In the 1930s, a puzzling discovery came about in a siege mine at the city known as Dura-Europos in Syria. This city was controlled and run by the Romans as a military base backed by the Euphrates River, only until the powerful and overwhelming Sasanian Persian Empire made a push for the city. The Persians, however, did not go about this raid in a traditional way by any means.
The Romans had established a large garrison to protect the city from any foreign invaders. Persian forces had recognized this, so they designed a mine to be dug underneath the city wall in an effort to collapse it. Romans soon became aware of this and dug out a counter-mine, which ultimately led to the death of 19 Roman soldiers and one lone Persian.
Now how did the Persians manage to take down 19 Roman soldiers in such a tiny space? As the two different tunnels connected, the Persians had put together a form of chemical warfare, which to my surprise has been around for a significant period of time. Stephanie Pappas writes, “One of the earliest examples was a battle in 189 B.C., when Greeks burnt chicken feathers and used bellows to blow the smoke into Roman invaders’ siege tunnels.” The Persians used a chimney effect to gas out the Roman soldiers as the two mines met. Recent excavations revealed bitumen and sulphur crystal remains that provide evidence that those crystals were burned in order to create choking gases. The soldiers that were discovered were found stacked on top of each other to form a human wall for the Persians to continue on with their plan of taking the walls down. With how the Roman soldiers were found, and the position in which they were in, archaeologists determined that the Persians successfully pulled off the chemical combat.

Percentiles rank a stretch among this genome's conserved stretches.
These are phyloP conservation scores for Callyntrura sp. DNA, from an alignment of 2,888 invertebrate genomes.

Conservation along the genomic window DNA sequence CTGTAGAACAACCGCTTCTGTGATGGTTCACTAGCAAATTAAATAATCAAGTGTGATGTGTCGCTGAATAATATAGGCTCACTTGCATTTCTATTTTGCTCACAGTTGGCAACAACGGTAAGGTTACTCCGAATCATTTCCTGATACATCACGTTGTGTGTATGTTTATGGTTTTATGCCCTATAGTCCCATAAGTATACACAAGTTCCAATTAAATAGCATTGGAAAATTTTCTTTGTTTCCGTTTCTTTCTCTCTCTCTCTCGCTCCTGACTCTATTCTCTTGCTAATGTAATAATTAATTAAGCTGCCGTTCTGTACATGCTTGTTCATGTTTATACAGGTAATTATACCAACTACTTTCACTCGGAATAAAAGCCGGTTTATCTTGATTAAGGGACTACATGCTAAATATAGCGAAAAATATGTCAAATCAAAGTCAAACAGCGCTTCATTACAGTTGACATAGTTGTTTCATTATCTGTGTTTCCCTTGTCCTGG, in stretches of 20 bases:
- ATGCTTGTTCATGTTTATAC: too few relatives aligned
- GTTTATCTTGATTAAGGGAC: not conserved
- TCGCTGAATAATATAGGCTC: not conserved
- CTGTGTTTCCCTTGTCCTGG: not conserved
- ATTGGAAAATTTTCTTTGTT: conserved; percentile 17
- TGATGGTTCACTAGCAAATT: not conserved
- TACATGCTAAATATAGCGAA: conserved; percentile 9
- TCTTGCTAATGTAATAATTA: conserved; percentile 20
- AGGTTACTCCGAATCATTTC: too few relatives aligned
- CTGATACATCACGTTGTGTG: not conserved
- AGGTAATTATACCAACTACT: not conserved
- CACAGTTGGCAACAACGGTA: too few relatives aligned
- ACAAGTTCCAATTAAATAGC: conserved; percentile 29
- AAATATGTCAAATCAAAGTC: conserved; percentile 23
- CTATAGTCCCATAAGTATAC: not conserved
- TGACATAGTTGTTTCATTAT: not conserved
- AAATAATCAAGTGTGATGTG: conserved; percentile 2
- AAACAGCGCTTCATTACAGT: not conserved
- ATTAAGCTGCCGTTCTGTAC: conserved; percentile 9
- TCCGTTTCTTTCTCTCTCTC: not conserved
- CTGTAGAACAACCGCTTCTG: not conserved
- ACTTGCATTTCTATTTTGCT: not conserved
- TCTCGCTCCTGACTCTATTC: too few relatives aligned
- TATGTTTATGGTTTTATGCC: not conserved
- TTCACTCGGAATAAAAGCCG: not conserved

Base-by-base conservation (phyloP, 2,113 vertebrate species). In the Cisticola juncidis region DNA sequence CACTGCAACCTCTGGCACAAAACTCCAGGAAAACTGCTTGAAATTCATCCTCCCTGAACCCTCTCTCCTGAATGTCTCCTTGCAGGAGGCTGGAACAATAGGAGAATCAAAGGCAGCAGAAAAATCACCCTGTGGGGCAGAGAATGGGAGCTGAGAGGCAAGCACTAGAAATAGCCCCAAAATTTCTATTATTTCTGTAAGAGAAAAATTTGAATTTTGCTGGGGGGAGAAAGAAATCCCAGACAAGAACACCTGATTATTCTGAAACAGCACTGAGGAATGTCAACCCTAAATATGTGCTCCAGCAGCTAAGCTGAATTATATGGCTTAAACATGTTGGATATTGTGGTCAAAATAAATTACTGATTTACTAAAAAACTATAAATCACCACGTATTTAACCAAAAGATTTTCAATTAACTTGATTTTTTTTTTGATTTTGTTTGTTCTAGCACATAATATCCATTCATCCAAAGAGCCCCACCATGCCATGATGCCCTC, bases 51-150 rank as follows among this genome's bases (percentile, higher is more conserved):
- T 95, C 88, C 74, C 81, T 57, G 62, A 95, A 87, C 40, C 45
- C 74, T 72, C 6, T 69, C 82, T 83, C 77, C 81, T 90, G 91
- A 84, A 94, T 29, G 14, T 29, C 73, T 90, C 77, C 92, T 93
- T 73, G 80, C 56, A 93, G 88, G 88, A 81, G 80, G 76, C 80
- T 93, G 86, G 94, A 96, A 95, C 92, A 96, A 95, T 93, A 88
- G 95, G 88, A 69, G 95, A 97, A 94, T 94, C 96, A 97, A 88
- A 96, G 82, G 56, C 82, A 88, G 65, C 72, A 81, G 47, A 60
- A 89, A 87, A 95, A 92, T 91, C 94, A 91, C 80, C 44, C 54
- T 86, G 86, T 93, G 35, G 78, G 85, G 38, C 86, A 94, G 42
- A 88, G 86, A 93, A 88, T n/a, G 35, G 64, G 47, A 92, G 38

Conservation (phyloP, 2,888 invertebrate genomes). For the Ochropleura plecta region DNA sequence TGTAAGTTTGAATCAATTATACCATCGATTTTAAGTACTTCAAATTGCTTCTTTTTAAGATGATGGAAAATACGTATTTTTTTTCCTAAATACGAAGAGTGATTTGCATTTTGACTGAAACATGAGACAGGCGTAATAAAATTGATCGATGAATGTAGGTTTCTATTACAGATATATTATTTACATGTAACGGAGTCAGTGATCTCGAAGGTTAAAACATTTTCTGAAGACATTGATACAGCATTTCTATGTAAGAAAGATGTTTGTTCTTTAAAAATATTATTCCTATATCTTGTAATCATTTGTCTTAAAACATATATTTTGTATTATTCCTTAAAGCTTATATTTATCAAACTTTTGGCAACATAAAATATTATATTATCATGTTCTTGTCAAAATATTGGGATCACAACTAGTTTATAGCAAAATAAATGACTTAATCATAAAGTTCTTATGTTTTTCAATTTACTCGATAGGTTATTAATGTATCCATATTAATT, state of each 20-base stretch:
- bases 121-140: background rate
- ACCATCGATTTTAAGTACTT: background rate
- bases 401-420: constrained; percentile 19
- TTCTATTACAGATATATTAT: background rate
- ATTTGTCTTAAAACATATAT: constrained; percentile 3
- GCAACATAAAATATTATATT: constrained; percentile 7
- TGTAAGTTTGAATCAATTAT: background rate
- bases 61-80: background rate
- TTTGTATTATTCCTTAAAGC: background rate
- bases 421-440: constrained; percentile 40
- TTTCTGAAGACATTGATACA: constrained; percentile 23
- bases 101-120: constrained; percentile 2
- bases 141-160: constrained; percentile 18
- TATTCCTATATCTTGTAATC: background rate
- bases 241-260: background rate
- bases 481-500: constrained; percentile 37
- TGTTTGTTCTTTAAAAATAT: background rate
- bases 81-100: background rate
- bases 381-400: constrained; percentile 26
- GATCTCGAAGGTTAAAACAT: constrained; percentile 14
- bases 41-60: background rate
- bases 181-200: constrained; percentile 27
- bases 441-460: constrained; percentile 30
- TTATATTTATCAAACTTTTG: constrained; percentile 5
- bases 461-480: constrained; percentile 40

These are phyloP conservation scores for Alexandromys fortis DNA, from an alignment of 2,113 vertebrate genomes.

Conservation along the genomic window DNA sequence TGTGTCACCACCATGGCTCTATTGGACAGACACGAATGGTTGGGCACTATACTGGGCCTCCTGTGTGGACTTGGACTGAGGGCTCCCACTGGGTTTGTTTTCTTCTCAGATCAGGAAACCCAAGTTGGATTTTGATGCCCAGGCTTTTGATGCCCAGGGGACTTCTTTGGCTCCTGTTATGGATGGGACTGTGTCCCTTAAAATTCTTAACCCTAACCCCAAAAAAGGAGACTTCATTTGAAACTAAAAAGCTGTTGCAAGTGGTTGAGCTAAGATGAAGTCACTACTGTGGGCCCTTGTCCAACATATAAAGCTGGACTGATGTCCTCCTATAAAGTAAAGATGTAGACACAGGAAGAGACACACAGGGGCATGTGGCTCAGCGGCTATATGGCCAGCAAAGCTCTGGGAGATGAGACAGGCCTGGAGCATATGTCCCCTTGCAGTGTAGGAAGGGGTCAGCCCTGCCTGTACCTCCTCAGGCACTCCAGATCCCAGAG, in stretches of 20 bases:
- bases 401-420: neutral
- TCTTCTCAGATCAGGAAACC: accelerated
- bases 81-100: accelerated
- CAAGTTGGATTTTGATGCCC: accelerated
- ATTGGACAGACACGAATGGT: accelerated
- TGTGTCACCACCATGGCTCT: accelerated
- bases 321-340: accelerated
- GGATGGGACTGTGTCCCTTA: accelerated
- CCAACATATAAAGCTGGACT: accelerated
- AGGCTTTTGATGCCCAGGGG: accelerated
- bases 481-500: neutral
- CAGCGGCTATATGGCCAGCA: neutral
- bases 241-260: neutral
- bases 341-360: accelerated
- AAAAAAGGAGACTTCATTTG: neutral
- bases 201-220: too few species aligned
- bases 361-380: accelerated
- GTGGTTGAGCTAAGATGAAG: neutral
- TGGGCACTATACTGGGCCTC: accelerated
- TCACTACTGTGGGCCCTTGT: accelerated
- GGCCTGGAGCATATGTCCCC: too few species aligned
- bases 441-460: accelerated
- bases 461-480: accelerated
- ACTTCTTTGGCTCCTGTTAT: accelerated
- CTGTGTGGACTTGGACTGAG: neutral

Even though the Persian’s were successful in setting up their plan to bring down the walls, they still were unable to actually bring them down, however, evidence shows that they still were able to break into the city. University of Leicester archaeologist Simon James excavated a ‘machine-gun belt’ which looked to have been the Roman’s last line of defense that was never put into effect. One can infer that the people of the city were either slaughtered or driven out of the city, leaving Dura-Europos abandon forever. Although there was not much physical evidence at hand, archaeologists were able to figure out just what went down at this ancient city based on the 19 dead soldiers found in the mines.
1. University of Leicester. “Archeologist Uncovers Evidence Of Ancient Chemical Warfare.” ScienceDaily. ScienceDaily, 15 January 2009. <www.sciencedaily.com/releases/2009/01/090114075921.htm>.